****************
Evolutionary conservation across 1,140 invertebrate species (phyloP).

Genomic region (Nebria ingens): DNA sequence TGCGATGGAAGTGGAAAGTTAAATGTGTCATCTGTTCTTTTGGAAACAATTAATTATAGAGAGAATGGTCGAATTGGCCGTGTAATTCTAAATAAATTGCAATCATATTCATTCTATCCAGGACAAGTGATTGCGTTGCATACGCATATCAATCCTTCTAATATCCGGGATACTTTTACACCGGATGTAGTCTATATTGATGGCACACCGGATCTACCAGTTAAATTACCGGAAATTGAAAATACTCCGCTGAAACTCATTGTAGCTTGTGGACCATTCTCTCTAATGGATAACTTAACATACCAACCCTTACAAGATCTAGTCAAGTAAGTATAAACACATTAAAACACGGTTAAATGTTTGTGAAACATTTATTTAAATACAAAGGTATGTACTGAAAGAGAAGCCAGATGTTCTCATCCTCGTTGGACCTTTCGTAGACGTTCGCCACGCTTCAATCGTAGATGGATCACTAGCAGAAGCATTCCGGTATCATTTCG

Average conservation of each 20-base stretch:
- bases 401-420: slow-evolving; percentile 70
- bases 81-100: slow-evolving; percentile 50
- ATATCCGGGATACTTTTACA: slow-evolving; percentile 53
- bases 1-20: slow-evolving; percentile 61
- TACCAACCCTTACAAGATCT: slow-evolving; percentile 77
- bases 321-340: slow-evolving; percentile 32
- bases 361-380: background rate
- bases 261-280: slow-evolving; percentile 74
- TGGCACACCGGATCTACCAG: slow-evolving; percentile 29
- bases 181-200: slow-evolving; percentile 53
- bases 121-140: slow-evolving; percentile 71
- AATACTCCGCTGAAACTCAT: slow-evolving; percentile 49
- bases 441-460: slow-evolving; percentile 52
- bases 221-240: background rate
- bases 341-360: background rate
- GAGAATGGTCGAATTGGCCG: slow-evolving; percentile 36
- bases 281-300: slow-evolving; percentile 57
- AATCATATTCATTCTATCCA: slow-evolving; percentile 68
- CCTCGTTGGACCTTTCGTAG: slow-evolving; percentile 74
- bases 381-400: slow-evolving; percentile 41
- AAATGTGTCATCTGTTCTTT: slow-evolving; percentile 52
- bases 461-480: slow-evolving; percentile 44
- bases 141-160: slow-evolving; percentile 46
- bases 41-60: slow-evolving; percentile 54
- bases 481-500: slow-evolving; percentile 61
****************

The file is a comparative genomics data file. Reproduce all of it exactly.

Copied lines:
Evolutionary conservation across 1,140 invertebrate species (phyloP).

Genomic region (Nebria ingens): DNA sequence TGCGATGGAAGTGGAAAGTTAAATGTGTCATCTGTTCTTTTGGAAACAATTAATTATAGAGAGAATGGTCGAATTGGCCGTGTAATTCTAAATAAATTGCAATCATATTCATTCTATCCAGGACAAGTGATTGCGTTGCATACGCATATCAATCCTTCTAATATCCGGGATACTTTTACACCGGATGTAGTCTATATTGATGGCACACCGGATCTACCAGTTAAATTACCGGAAATTGAAAATACTCCGCTGAAACTCATTGTAGCTTGTGGACCATTCTCTCTAATGGATAACTTAACATACCAACCCTTACAAGATCTAGTCAAGTAAGTATAAACACATTAAAACACGGTTAAATGTTTGTGAAACATTTATTTAAATACAAAGGTATGTACTGAAAGAGAAGCCAGATGTTCTCATCCTCGTTGGACCTTTCGTAGACGTTCGCCACGCTTCAATCGTAGATGGATCACTAGCAGAAGCATTCCGGTATCATTTCG

Average conservation of each 20-base stretch:
- bases 401-420: slow-evolving; percentile 70
- bases 81-100: slow-evolving; percentile 50
- ATATCCGGGATACTTTTACA: slow-evolving; percentile 53
- bases 1-20: slow-evolving; percentile 61
- TACCAACCCTTACAAGATCT: slow-evolving; percentile 77
- bases 321-340: slow-evolving; percentile 32
- bases 361-380: background rate
- bases 261-280: slow-evolving; percentile 74
- TGGCACACCGGATCTACCAG: slow-evolving; percentile 29
- bases 181-200: slow-evolving; percentile 53
- bases 121-140: slow-evolving; percentile 71
- AATACTCCGCTGAAACTCAT: slow-evolving; percentile 49
- bases 441-460: slow-evolving; percentile 52
- bases 221-240: background rate
- bases 341-360: background rate
- GAGAATGGTCGAATTGGCCG: slow-evolving; percentile 36
- bases 281-300: slow-evolving; percentile 57
- AATCATATTCATTCTATCCA: slow-evolving; percentile 68
- CCTCGTTGGACCTTTCGTAG: slow-evolving; percentile 74
- bases 381-400: slow-evolving; percentile 41
- AAATGTGTCATCTGTTCTTT: slow-evolving; percentile 52
- bases 461-480: slow-evolving; percentile 44
- bases 141-160: slow-evolving; percentile 46
- bases 41-60: slow-evolving; percentile 54
- bases 481-500: slow-evolving; percentile 61